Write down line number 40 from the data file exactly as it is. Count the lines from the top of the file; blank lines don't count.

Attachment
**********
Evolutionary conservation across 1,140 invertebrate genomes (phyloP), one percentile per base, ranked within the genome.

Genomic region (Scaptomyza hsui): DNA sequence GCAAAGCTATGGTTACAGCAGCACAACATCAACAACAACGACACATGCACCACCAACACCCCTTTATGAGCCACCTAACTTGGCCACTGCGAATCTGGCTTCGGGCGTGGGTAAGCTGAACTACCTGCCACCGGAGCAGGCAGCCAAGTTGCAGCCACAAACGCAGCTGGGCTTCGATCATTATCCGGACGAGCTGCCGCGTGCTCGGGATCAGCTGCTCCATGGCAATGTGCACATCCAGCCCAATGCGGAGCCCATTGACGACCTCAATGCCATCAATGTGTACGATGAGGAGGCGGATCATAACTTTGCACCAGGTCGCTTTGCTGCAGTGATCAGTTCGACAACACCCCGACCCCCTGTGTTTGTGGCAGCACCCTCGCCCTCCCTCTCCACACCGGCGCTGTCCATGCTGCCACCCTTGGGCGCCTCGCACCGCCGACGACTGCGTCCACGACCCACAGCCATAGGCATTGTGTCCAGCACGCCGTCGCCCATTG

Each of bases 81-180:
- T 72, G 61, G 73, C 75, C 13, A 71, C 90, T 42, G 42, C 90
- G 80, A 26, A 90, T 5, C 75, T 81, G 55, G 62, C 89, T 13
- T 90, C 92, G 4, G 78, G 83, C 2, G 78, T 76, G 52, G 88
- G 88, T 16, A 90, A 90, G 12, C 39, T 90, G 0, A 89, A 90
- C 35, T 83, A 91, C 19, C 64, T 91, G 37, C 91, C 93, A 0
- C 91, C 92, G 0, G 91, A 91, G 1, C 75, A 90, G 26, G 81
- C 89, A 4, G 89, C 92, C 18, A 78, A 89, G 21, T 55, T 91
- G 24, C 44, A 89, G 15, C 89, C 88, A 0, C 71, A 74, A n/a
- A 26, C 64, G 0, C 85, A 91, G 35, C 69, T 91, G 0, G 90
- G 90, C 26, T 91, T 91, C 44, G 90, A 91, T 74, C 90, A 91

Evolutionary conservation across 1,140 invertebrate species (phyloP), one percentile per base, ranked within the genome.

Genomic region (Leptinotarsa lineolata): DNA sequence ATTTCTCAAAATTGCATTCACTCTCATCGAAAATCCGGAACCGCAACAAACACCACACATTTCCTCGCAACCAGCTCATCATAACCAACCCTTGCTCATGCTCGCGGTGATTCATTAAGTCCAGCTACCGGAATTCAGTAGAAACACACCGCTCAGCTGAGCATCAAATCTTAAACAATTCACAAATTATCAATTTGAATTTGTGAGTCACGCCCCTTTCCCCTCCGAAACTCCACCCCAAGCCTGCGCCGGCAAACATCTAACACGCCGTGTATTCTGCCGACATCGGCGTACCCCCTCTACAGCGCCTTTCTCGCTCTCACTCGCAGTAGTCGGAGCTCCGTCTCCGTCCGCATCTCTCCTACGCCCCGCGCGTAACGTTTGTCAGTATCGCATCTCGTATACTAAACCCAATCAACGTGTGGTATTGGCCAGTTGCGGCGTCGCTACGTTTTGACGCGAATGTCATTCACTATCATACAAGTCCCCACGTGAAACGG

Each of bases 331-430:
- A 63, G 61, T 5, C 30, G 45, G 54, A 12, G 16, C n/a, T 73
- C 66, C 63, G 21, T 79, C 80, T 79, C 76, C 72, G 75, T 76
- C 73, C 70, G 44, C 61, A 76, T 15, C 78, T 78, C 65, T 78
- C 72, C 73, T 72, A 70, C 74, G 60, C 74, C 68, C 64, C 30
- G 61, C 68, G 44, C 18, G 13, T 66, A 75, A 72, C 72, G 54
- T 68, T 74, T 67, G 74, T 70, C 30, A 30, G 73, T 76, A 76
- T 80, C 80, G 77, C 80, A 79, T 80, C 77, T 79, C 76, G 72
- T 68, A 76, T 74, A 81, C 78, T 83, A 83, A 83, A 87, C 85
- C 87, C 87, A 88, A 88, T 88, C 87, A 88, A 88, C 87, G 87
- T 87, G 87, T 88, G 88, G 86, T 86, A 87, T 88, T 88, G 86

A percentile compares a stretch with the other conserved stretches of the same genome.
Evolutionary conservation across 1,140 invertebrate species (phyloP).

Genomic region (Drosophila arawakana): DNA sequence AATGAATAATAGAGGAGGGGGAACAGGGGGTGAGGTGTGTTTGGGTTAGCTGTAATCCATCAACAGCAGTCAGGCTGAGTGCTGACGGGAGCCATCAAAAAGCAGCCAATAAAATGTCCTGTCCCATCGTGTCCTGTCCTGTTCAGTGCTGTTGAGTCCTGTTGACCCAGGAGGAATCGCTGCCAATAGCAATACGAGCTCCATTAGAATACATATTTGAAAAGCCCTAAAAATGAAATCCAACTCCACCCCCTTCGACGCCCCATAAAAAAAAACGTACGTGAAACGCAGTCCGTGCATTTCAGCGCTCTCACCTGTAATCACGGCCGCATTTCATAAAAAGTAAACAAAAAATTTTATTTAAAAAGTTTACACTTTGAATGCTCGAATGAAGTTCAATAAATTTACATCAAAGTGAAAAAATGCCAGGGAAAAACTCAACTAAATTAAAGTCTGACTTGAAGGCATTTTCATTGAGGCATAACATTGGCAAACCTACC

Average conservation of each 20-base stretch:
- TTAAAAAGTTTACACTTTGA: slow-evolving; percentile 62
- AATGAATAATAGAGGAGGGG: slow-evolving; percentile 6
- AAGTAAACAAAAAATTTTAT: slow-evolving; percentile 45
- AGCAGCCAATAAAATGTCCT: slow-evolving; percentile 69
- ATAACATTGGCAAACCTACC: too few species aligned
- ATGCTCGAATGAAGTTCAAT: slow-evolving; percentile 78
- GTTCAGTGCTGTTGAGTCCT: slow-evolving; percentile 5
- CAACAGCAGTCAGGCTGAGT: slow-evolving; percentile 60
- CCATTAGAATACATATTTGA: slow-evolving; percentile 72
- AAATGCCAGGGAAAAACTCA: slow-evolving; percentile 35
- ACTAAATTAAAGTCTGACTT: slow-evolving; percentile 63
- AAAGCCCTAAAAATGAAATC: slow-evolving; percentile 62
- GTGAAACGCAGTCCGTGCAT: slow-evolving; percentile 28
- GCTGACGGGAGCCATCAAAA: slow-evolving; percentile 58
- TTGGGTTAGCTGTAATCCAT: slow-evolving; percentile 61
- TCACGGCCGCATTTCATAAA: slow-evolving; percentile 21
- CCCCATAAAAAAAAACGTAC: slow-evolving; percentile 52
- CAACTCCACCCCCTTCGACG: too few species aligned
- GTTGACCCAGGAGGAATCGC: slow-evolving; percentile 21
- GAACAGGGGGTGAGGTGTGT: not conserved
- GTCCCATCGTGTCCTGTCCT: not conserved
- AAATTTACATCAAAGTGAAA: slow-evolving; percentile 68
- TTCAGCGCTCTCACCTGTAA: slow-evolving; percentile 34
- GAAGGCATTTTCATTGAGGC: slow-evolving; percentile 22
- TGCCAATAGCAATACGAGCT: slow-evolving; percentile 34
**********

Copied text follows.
- AAATGCCAGGGAAAAACTCA: slow-evolving; percentile 35